Adenoid

Adenoids and tonsils are commonly referred to in one breath, and rightfully so. Both tonsils and adenoids are part of the Waldeyer’s ring in the human body, a ring of glandular tissue that encircles the back of the throat. Adenoids and tonsils are composed of lymphoid tissue that is thought to develop antibodies during the first year of life. While tonsils are easily seen by looking into the mouth, the placement of these structures makes viewing them more difficult. They are located high in the throat, just behind the nose and roof of the mouth (soft palate).

Despite the common myth these structures act as a sponge to trap bacteria, the most recent research dispels that belief. Doctors now believe that neither the adenoids nor the tonsils serve any purpose after a person’s first year of development, and because of this, they can be removed with no adverse affect. Studies show that people who have had their tonsils and adenoids removed have no higher incidence of infection throughout their lives than those with these structures intact.

The decision to surgically remove the adenoids, a procedure called an adenoidectomy, is usually made due to chronic infection that causes swelling. When the structures are inflamed and enlarged, they may create a wide range of physical problems. Some of the conditions caused by swelling include: bad breath, difficulty breathing and hearing, snoring, a “”stuffy-sounding”” voice, ear infections, recurring sinus infections and even loss of smell. As a person ages, the adenoids normally shrink. However, for those who continue to have swollen adenoids because they were not removed during childhood, the health problems during adulthood can include sleep apnea, pulmonary hypertension and sometimes, right-sided heart failure.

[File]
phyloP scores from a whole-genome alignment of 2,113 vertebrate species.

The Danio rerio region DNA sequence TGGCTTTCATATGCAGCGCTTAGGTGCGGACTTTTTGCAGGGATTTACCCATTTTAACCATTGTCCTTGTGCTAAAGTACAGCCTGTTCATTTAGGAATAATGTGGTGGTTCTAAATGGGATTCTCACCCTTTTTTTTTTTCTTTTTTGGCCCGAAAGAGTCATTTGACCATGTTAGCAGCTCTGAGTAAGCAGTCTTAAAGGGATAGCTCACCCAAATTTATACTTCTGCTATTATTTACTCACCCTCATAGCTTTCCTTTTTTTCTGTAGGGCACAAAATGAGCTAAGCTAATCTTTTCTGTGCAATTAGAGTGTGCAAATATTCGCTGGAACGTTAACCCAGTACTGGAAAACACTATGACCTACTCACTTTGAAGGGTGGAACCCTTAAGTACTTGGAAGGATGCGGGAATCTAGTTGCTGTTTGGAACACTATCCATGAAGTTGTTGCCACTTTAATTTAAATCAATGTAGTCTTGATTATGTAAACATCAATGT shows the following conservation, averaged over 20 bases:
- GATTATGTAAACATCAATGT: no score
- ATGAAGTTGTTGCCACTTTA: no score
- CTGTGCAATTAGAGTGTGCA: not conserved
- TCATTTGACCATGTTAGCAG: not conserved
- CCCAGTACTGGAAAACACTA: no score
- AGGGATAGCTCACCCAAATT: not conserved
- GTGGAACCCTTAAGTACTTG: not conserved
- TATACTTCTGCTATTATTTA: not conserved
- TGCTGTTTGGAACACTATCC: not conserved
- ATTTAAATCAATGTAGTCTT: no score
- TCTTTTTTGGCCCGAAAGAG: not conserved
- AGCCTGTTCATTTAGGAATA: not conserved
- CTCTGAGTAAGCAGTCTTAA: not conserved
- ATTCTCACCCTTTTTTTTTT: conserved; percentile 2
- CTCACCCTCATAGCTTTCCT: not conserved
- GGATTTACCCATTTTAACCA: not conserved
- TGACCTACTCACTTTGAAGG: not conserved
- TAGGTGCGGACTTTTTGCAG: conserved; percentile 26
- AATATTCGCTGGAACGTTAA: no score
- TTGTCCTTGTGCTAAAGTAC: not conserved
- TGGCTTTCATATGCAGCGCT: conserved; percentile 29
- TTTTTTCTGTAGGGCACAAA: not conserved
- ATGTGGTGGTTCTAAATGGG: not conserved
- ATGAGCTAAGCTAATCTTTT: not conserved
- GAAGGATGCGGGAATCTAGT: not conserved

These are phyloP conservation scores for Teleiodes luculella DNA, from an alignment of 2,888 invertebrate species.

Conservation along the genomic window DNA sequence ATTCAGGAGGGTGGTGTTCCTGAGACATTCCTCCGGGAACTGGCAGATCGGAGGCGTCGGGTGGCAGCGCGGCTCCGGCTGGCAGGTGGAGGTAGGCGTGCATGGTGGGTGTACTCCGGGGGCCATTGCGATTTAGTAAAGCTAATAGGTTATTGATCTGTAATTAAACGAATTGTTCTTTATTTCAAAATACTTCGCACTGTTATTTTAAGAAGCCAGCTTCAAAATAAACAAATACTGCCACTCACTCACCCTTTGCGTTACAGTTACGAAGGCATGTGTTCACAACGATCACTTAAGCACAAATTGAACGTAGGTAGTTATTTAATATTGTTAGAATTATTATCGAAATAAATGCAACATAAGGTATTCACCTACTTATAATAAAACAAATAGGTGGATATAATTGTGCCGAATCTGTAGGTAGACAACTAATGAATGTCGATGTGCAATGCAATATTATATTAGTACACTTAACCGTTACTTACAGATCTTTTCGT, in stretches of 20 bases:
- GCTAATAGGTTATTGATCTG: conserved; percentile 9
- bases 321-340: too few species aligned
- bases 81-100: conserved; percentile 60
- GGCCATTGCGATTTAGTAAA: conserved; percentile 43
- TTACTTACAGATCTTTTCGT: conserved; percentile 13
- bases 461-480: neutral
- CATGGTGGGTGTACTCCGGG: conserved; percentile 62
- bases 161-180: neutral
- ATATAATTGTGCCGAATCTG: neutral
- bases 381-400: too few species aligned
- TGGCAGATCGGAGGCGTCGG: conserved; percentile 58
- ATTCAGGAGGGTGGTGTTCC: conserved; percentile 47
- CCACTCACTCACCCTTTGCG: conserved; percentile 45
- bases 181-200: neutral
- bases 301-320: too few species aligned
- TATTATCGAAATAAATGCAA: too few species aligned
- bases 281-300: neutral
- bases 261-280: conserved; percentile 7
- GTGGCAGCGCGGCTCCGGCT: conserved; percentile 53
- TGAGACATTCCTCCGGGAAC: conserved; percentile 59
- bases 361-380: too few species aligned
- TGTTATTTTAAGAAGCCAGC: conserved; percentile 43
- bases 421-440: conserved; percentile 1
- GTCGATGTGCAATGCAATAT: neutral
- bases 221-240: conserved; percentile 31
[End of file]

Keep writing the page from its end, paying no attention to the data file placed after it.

It is the norm to automatically perform an adenoidectomy if a tonsillectomy is scheduled, but tonsils are not always removed during this procedure. The decision to perform both surgeries at once is predicated upon whether the patient has also experienced chronic tonsillitis and whether the tonsils themselves are enlarged. While the surgery is a fairly routine procedure, it requires general anesthesia, takes about 15 minutes, and normally calls for an overnight stay in the hospital. When both tonsils and adenoids are removed at once, the procedure is a little more complicated and may entail a hospital stay of a couple of days.

After the surgery, patients are treated with a series of antibiotics, and pain relievers as needed. The prognosis for recovery from an adenoidectomy, or the combination of an adenoidectomy and tonsillectomy, is excellent and most patients are fully recovered within several days to a week.”

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